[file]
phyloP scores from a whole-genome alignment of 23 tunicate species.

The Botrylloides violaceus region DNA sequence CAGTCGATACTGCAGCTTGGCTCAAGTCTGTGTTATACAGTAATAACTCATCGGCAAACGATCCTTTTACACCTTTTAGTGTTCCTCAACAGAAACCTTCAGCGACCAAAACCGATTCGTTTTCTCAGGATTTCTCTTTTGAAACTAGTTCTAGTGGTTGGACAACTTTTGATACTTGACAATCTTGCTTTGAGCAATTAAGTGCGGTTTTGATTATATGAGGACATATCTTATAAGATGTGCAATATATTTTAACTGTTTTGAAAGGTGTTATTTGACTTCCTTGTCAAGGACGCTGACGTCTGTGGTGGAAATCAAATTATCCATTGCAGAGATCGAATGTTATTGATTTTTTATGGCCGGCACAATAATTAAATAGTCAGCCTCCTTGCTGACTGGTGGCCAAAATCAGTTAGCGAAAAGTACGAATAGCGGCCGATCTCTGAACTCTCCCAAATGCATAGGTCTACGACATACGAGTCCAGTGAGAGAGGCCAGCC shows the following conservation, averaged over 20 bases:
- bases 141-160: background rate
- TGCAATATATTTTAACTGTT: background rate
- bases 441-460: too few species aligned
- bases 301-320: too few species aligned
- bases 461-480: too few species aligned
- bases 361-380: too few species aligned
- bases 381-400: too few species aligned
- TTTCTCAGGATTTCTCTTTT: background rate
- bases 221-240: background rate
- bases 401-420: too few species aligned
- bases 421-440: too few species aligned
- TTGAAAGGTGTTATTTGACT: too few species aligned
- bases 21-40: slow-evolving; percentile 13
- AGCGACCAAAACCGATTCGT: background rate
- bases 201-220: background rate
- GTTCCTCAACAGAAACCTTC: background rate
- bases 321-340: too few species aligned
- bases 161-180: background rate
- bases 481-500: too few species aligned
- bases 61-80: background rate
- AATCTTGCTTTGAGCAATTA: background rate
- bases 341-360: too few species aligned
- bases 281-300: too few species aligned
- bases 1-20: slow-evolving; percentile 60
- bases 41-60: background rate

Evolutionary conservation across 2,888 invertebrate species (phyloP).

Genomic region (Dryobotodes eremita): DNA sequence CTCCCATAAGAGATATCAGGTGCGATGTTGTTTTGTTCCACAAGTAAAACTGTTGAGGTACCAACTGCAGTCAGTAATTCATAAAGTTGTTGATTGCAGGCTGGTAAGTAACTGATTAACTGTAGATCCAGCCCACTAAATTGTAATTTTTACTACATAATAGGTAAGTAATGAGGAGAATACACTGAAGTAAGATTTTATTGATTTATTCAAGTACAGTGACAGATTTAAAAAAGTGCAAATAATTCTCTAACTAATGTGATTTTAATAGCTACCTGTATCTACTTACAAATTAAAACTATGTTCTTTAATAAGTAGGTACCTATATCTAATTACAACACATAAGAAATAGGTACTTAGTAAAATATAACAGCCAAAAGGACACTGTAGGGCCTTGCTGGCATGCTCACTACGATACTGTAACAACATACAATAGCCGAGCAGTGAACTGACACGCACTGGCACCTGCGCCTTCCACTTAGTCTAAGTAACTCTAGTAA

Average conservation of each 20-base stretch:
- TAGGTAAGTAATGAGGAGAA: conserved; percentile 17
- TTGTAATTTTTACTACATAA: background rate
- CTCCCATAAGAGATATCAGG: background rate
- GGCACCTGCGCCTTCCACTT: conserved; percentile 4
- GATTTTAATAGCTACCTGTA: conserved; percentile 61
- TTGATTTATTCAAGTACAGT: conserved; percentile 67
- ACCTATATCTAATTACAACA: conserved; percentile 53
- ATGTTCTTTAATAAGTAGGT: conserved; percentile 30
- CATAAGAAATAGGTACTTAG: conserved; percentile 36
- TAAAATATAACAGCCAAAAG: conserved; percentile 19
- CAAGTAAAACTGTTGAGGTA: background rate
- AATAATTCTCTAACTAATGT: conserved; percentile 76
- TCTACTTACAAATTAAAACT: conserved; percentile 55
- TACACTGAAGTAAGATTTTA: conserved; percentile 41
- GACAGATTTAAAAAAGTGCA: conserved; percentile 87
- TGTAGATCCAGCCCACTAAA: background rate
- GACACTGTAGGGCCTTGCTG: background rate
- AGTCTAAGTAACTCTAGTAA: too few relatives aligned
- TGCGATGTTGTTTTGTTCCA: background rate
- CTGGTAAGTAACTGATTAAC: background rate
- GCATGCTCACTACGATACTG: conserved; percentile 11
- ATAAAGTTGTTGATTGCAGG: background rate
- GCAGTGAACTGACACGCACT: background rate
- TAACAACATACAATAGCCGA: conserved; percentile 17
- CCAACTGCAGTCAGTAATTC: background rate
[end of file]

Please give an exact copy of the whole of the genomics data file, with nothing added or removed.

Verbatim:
phyloP scores from a whole-genome alignment of 23 tunicate species.

The Botrylloides violaceus region DNA sequence CAGTCGATACTGCAGCTTGGCTCAAGTCTGTGTTATACAGTAATAACTCATCGGCAAACGATCCTTTTACACCTTTTAGTGTTCCTCAACAGAAACCTTCAGCGACCAAAACCGATTCGTTTTCTCAGGATTTCTCTTTTGAAACTAGTTCTAGTGGTTGGACAACTTTTGATACTTGACAATCTTGCTTTGAGCAATTAAGTGCGGTTTTGATTATATGAGGACATATCTTATAAGATGTGCAATATATTTTAACTGTTTTGAAAGGTGTTATTTGACTTCCTTGTCAAGGACGCTGACGTCTGTGGTGGAAATCAAATTATCCATTGCAGAGATCGAATGTTATTGATTTTTTATGGCCGGCACAATAATTAAATAGTCAGCCTCCTTGCTGACTGGTGGCCAAAATCAGTTAGCGAAAAGTACGAATAGCGGCCGATCTCTGAACTCTCCCAAATGCATAGGTCTACGACATACGAGTCCAGTGAGAGAGGCCAGCC shows the following conservation, averaged over 20 bases:
- bases 141-160: background rate
- TGCAATATATTTTAACTGTT: background rate
- bases 441-460: too few species aligned
- bases 301-320: too few species aligned
- bases 461-480: too few species aligned
- bases 361-380: too few species aligned
- bases 381-400: too few species aligned
- TTTCTCAGGATTTCTCTTTT: background rate
- bases 221-240: background rate
- bases 401-420: too few species aligned
- bases 421-440: too few species aligned
- TTGAAAGGTGTTATTTGACT: too few species aligned
- bases 21-40: slow-evolving; percentile 13
- AGCGACCAAAACCGATTCGT: background rate
- bases 201-220: background rate
- GTTCCTCAACAGAAACCTTC: background rate
- bases 321-340: too few species aligned
- bases 161-180: background rate
- bases 481-500: too few species aligned
- bases 61-80: background rate
- AATCTTGCTTTGAGCAATTA: background rate
- bases 341-360: too few species aligned
- bases 281-300: too few species aligned
- bases 1-20: slow-evolving; percentile 60
- bases 41-60: background rate

Evolutionary conservation across 2,888 invertebrate species (phyloP).

Genomic region (Dryobotodes eremita): DNA sequence CTCCCATAAGAGATATCAGGTGCGATGTTGTTTTGTTCCACAAGTAAAACTGTTGAGGTACCAACTGCAGTCAGTAATTCATAAAGTTGTTGATTGCAGGCTGGTAAGTAACTGATTAACTGTAGATCCAGCCCACTAAATTGTAATTTTTACTACATAATAGGTAAGTAATGAGGAGAATACACTGAAGTAAGATTTTATTGATTTATTCAAGTACAGTGACAGATTTAAAAAAGTGCAAATAATTCTCTAACTAATGTGATTTTAATAGCTACCTGTATCTACTTACAAATTAAAACTATGTTCTTTAATAAGTAGGTACCTATATCTAATTACAACACATAAGAAATAGGTACTTAGTAAAATATAACAGCCAAAAGGACACTGTAGGGCCTTGCTGGCATGCTCACTACGATACTGTAACAACATACAATAGCCGAGCAGTGAACTGACACGCACTGGCACCTGCGCCTTCCACTTAGTCTAAGTAACTCTAGTAA

Average conservation of each 20-base stretch:
- TAGGTAAGTAATGAGGAGAA: conserved; percentile 17
- TTGTAATTTTTACTACATAA: background rate
- CTCCCATAAGAGATATCAGG: background rate
- GGCACCTGCGCCTTCCACTT: conserved; percentile 4
- GATTTTAATAGCTACCTGTA: conserved; percentile 61
- TTGATTTATTCAAGTACAGT: conserved; percentile 67
- ACCTATATCTAATTACAACA: conserved; percentile 53
- ATGTTCTTTAATAAGTAGGT: conserved; percentile 30
- CATAAGAAATAGGTACTTAG: conserved; percentile 36
- TAAAATATAACAGCCAAAAG: conserved; percentile 19
- CAAGTAAAACTGTTGAGGTA: background rate
- AATAATTCTCTAACTAATGT: conserved; percentile 76
- TCTACTTACAAATTAAAACT: conserved; percentile 55
- TACACTGAAGTAAGATTTTA: conserved; percentile 41
- GACAGATTTAAAAAAGTGCA: conserved; percentile 87
- TGTAGATCCAGCCCACTAAA: background rate
- GACACTGTAGGGCCTTGCTG: background rate
- AGTCTAAGTAACTCTAGTAA: too few relatives aligned
- TGCGATGTTGTTTTGTTCCA: background rate
- CTGGTAAGTAACTGATTAAC: background rate
- GCATGCTCACTACGATACTG: conserved; percentile 11
- ATAAAGTTGTTGATTGCAGG: background rate
- GCAGTGAACTGACACGCACT: background rate
- TAACAACATACAATAGCCGA: conserved; percentile 17
- CCAACTGCAGTCAGTAATTC: background rate